The high end part of the lineup is already covered by 280-series cards and the 290X, so most of the new stuff comes in the sub-$299 segment. The only exception is of course the R9 290, or Hawaii Pro card that should end up priced over $400.
Moving down the ladder, the R9 280 is still missing in action and everyone expects it to be a Tahiti Pro rebrand with a $249 price tag. Then there’s the R9 270X, which is a bit of a puzzle. The R9 270X is apparently a Tahiti LE derived chip and the plain 270 should be more of the same, provided it makes financial sense to stick a Tahiti chip in a sub-$200 product.
The R7 260X is a bit more interesting, since it appears to be based on all-new Bonaire silicon (TrueAudio support is a dead giveaway). There’s still no word on a possible R7 260 which could be a very cheap high-volume product with. The 260X is priced at $139, but there’s no word on 260 pricing.
Digitimes reports AMD is also planning to introduce the R7 240, an entry level product apparently based on the Oland core. Like we said last week, AMD’s launch could cause a lot more trouble for Nvidia in the mid-range and low-end than most punters expected. Unsurprisingly, Digitimes claims Nvidia is already moving to counter the R7 and R9 with two “new” products in the $199 to $249 and $99 to $149 range and the new cards are supposedly coming in November. There is still no word on AMD's schedule.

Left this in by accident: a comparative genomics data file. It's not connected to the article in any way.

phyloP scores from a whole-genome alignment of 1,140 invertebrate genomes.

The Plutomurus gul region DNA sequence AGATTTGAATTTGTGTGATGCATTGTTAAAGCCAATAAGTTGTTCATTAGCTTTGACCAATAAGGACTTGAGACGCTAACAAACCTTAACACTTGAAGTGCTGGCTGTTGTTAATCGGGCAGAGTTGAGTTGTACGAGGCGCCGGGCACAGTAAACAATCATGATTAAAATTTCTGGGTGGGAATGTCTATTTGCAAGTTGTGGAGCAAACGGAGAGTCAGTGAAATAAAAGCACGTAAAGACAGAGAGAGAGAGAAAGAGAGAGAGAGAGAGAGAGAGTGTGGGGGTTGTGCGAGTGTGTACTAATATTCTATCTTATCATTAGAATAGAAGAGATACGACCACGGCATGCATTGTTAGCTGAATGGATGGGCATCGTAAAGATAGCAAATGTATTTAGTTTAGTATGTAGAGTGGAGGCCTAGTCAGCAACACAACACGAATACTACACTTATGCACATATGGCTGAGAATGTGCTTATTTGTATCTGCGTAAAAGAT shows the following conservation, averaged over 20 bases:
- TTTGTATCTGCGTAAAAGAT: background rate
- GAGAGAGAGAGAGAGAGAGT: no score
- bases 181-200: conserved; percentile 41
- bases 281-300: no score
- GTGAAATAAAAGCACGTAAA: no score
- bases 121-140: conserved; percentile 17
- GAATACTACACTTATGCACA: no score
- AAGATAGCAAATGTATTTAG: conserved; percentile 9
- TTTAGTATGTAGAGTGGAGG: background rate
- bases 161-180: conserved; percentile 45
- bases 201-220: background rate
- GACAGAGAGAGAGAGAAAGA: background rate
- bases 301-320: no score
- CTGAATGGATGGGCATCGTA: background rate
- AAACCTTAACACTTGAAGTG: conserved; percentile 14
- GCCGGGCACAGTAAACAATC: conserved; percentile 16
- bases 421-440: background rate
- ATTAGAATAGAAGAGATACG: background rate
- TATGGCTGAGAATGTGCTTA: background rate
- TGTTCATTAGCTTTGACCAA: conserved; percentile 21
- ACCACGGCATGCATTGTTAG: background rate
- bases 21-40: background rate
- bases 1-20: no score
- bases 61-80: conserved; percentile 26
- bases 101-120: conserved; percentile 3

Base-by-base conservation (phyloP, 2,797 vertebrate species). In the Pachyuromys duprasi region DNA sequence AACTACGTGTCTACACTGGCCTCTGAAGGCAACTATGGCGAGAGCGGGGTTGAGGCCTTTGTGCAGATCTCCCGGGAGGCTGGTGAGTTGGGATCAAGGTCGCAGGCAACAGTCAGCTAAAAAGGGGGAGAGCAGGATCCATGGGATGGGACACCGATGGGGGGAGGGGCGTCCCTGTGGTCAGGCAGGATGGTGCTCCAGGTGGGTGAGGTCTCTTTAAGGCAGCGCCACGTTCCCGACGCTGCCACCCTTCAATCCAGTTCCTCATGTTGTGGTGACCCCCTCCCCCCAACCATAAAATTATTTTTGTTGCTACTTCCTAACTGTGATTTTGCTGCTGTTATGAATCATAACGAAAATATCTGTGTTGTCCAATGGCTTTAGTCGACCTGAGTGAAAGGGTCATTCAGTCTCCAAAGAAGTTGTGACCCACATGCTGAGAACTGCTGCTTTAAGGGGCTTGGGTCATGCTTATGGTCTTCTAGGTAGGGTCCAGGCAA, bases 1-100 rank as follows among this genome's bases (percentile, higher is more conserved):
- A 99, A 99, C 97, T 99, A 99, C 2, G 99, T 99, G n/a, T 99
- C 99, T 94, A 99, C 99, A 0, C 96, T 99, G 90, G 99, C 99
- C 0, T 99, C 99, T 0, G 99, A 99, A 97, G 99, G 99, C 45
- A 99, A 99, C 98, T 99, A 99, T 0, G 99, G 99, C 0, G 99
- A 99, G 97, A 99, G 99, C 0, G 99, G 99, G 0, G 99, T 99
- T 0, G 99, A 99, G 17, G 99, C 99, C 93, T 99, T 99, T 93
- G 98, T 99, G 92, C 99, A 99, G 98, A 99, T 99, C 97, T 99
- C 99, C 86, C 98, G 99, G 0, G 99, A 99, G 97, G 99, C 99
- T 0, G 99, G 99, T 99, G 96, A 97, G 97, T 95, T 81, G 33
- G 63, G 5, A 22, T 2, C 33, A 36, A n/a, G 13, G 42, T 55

But here’s the problem. Even if this is true, the new Nvidia cards won't be really new. Nvidia could roll out another rebrand in the $199 to $249 segment, since AMD covered this particular segment with rebrands of its own. However, Nvidia’s alleged “$99 to $149 card” would also have to be a rebrand – and it would have to take on the new R7 260X, which won’t be easy.
In addition, Nvidia may be forced to slash the prices of GTX 780 and Titan cards, but it all depends on 290/290X benchmarks and prices which have yet to materialize. The first leaks look good for AMD, but it’s too early to jump to any conclusions.